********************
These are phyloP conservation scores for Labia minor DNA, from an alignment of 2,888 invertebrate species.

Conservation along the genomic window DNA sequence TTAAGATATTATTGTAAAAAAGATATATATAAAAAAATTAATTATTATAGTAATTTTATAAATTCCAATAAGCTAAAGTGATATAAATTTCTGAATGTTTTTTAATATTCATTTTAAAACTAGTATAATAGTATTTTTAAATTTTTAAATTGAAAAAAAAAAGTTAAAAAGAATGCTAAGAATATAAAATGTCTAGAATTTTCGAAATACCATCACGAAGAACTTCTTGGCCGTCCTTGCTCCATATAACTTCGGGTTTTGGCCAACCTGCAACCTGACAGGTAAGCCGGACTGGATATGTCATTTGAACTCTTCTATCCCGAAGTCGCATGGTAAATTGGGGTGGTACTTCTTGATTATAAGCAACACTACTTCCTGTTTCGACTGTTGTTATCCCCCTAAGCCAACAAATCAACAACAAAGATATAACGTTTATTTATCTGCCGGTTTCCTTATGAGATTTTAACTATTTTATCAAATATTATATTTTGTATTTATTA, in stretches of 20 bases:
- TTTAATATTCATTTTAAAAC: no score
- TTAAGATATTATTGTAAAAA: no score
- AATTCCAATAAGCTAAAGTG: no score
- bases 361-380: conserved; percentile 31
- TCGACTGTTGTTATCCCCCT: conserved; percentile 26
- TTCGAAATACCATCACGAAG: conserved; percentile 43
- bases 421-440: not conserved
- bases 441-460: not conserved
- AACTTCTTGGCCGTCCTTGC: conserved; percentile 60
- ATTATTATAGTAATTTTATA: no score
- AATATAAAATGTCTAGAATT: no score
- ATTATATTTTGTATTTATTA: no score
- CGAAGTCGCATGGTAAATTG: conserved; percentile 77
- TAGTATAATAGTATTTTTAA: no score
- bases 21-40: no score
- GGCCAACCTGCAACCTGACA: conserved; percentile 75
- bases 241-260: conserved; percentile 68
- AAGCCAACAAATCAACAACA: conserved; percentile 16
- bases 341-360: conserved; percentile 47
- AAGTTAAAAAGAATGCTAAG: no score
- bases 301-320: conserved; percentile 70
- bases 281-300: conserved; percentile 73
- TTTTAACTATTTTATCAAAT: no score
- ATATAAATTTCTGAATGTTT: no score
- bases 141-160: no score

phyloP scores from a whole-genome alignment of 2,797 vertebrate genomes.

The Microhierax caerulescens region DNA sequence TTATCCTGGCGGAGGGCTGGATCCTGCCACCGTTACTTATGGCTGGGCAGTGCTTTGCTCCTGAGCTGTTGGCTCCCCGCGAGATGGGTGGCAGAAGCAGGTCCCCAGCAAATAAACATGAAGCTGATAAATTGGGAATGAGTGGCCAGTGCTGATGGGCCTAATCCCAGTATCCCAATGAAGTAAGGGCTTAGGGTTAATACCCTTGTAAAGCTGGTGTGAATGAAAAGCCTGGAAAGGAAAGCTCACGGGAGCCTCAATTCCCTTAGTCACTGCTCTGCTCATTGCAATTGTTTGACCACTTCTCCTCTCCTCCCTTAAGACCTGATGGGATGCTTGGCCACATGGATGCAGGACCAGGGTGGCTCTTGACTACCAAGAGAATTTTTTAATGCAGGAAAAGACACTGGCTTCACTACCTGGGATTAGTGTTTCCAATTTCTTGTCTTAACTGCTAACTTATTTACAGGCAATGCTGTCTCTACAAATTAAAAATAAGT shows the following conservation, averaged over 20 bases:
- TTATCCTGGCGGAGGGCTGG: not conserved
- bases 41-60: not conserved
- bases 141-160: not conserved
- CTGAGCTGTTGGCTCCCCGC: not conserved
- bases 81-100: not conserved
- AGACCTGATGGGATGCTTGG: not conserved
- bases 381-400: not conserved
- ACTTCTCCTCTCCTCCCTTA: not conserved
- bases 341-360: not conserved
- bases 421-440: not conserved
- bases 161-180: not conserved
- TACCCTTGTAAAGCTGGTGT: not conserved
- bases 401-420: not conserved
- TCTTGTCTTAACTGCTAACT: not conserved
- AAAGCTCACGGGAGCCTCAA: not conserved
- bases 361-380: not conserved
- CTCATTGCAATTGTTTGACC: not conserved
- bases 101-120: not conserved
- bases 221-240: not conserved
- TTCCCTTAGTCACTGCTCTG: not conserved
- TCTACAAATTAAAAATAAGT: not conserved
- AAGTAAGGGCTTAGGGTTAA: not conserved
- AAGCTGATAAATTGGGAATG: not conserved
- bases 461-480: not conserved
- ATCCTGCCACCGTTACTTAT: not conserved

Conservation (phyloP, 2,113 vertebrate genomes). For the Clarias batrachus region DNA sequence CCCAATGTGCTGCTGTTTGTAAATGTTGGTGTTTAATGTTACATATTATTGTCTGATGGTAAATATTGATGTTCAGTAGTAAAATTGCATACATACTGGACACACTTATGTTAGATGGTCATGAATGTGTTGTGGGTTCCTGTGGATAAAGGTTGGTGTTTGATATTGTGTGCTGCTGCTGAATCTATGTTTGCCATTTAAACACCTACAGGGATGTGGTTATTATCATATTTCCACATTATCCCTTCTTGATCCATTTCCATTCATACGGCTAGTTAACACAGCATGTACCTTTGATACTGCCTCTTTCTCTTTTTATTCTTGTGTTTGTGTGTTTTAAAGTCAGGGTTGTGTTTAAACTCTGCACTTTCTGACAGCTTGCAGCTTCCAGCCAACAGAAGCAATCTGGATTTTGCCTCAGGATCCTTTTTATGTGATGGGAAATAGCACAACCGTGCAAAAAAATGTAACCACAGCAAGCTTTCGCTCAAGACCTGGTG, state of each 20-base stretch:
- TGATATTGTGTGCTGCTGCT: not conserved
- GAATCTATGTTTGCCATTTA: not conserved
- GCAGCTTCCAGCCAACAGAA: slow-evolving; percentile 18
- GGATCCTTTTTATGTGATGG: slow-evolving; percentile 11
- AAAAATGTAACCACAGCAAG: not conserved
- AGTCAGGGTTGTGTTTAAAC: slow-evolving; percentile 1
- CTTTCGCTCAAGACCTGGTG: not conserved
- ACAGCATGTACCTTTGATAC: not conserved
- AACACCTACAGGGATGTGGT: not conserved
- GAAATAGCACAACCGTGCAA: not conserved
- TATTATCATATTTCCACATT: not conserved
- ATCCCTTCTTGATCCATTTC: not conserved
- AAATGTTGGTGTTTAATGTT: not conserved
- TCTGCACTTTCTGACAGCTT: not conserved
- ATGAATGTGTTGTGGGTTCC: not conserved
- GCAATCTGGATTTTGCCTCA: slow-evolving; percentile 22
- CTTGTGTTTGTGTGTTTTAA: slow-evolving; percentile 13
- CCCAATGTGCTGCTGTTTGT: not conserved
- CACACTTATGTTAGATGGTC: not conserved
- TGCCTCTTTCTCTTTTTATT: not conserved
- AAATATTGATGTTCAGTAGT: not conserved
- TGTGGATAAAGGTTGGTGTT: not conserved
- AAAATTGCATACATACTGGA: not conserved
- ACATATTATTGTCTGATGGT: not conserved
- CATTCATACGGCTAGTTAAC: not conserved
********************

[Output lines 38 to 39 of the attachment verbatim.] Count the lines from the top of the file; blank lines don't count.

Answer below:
- bases 341-360: not conserved
- bases 421-440: not conserved